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Resp. to Charles — “How You Can Leverage Technical Debt & Why You Should”

Hi Charles,

Your comments make sense. My article focuses on Technical Debt in the context of an early stage startup. I am certainly not advocating for pushing bad code, and cheap practices, for no good reasons. In my previous company, I had a very hard time dealing with my managers who would hire shit devs just because they were cheap. Those managers could not fathom the idea that a bad dev would create more technical debt, which would eventually cost a lot more than hiring a good senior dev. But that was in the context of a large company, who had the funds of hiring good people, and the resources to foster best practices. In that context, the fact that my managers did not want to spend money to hire good devs just shows they were plain idiots.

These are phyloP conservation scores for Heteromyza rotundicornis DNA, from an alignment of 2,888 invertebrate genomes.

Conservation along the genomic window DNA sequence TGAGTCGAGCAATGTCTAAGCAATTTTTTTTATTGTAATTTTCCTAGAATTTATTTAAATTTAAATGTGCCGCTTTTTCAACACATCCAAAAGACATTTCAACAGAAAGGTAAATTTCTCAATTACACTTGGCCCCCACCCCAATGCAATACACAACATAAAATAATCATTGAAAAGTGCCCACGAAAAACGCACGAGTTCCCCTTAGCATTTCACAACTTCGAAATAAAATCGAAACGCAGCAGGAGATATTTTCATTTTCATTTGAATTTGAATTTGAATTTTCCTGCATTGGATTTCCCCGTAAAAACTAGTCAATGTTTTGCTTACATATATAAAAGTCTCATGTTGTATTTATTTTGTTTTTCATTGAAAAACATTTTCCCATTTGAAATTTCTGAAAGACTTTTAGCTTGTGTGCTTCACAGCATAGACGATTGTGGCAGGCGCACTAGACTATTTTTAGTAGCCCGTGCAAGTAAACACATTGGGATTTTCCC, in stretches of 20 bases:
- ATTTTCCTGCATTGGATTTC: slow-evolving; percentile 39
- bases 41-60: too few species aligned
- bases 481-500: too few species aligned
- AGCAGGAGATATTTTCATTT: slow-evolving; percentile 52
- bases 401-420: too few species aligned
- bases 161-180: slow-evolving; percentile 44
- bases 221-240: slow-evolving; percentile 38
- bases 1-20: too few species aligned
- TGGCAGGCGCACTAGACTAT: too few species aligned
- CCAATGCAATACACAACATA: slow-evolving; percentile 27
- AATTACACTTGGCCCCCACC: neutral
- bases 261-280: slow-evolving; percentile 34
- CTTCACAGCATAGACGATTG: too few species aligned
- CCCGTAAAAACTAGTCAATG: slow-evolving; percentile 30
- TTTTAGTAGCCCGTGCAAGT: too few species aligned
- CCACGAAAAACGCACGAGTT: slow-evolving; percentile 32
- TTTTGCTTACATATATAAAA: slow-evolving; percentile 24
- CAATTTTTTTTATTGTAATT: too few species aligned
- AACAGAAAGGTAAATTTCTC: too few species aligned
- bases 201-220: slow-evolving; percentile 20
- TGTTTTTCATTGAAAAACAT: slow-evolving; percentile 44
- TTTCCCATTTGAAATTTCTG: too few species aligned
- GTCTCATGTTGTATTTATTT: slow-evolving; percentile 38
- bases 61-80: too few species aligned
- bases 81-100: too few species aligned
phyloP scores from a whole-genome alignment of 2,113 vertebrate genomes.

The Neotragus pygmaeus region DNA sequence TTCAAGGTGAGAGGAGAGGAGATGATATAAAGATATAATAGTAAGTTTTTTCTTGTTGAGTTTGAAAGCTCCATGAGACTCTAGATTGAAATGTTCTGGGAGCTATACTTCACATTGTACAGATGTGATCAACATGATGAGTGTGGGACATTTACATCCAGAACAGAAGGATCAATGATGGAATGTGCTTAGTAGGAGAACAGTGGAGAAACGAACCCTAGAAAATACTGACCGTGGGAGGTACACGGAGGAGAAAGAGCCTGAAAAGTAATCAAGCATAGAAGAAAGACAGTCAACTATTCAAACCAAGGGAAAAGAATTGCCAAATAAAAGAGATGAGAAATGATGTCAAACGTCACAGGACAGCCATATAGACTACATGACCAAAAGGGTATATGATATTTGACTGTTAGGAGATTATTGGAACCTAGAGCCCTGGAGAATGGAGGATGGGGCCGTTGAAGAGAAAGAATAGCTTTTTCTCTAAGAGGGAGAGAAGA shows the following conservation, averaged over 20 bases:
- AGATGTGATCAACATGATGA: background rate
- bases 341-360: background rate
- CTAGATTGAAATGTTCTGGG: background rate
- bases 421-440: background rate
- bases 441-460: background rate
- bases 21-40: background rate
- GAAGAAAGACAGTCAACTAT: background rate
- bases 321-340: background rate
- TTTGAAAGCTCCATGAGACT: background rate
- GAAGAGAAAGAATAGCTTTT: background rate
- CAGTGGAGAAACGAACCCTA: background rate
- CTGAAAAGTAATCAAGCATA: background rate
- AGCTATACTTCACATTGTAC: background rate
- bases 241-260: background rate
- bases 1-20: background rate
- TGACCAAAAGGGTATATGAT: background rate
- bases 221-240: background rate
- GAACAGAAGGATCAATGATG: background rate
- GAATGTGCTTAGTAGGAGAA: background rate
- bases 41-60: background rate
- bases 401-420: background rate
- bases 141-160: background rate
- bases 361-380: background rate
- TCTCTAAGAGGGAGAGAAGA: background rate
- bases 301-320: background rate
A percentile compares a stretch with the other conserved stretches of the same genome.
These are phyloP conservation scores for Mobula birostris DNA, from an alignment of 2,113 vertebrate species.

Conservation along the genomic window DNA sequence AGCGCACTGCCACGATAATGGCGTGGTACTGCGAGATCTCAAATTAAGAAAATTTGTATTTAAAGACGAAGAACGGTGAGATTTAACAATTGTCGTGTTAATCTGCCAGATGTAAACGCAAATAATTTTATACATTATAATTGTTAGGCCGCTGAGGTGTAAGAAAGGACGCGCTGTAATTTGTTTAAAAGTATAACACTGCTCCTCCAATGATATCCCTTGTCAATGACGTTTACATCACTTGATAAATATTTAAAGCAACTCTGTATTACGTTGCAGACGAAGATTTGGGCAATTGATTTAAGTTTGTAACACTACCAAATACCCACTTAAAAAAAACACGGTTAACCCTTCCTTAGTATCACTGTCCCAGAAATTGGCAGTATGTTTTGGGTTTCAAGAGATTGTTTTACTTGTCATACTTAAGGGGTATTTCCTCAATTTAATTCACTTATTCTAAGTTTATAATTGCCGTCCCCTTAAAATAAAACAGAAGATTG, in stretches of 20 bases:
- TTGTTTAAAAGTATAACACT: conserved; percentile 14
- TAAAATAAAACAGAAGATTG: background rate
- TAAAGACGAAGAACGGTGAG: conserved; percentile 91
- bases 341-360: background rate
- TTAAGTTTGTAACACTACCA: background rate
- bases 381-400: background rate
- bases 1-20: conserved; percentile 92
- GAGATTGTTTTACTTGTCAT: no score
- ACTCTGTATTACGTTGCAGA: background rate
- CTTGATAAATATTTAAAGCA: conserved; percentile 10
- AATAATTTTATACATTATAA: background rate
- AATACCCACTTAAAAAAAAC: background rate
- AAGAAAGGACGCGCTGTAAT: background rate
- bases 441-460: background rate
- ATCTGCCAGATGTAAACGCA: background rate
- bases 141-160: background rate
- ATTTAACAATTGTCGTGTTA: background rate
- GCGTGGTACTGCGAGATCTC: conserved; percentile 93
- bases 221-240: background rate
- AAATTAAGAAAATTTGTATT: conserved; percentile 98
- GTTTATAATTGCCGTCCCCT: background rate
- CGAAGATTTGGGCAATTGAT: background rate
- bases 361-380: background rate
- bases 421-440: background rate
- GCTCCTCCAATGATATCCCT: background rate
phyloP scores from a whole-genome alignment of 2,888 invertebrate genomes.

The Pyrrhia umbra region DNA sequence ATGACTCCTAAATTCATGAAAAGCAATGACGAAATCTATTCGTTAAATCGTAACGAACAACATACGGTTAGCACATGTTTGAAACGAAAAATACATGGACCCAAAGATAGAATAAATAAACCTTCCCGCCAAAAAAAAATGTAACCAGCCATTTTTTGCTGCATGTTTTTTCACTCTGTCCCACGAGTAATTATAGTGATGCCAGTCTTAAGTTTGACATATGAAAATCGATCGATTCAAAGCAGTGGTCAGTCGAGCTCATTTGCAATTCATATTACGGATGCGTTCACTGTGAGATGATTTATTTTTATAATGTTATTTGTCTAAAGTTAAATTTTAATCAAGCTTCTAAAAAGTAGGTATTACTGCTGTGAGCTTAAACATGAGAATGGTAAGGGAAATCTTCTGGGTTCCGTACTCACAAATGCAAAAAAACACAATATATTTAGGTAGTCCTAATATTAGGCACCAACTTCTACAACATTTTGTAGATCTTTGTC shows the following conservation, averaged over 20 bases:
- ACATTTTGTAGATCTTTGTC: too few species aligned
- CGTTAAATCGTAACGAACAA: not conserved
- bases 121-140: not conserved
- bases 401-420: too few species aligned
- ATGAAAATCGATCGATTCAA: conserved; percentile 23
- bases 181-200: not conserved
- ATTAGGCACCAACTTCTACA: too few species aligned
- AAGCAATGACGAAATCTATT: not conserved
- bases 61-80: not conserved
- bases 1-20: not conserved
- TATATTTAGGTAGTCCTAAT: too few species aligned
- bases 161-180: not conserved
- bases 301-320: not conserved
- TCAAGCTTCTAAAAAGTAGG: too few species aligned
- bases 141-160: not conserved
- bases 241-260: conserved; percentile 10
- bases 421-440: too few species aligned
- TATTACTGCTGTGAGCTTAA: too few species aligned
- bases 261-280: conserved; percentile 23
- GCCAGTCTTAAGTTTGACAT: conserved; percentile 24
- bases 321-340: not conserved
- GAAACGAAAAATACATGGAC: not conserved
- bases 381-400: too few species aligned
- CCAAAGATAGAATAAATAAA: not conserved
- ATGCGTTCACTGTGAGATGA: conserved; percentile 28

The point of my article is that in an early stage startup, things are very different. Your early stage startup MUST hack, and this will inevitably generate tech. debt. Focusing on how to scale, or how to have the best practices for code reusability, when you don’t have a product/market fit might be fatal to your early stage startup. Once you have reached a product/market fit, the focus is to scale your business. At that point, getting rid of the technical debt, as well as affording to spend resources to prevent it to happen should be on your radar.

As for your comments, “By continuing to reinforce a lack of expertise, the industry is building-in technical debt in the form of not tilling the soil to cultivate the crop of Sr Developers while whining and crying about lack of talent. (Systemic issue.)”,

I never said we did not need experts, on the contrary:

“Assessing the trade-offs of hacking requires a lot of experience and expertise.”

Ideally, early stage founders would love to get their hands on experienced staff who can also hack, for hacking is a double-edge sword. But that’s unfortunately not always an option for them. In that dire situation, my article details what would be the trade-offs, one of them being that if you have to choose between a hacker’s mind that lacks years of expertise and an expert’s mind who cannot hack, then you should probably consider the hacker’s minded person.

Let me know what are your thoughts, or if you still think I’m full of shit ;)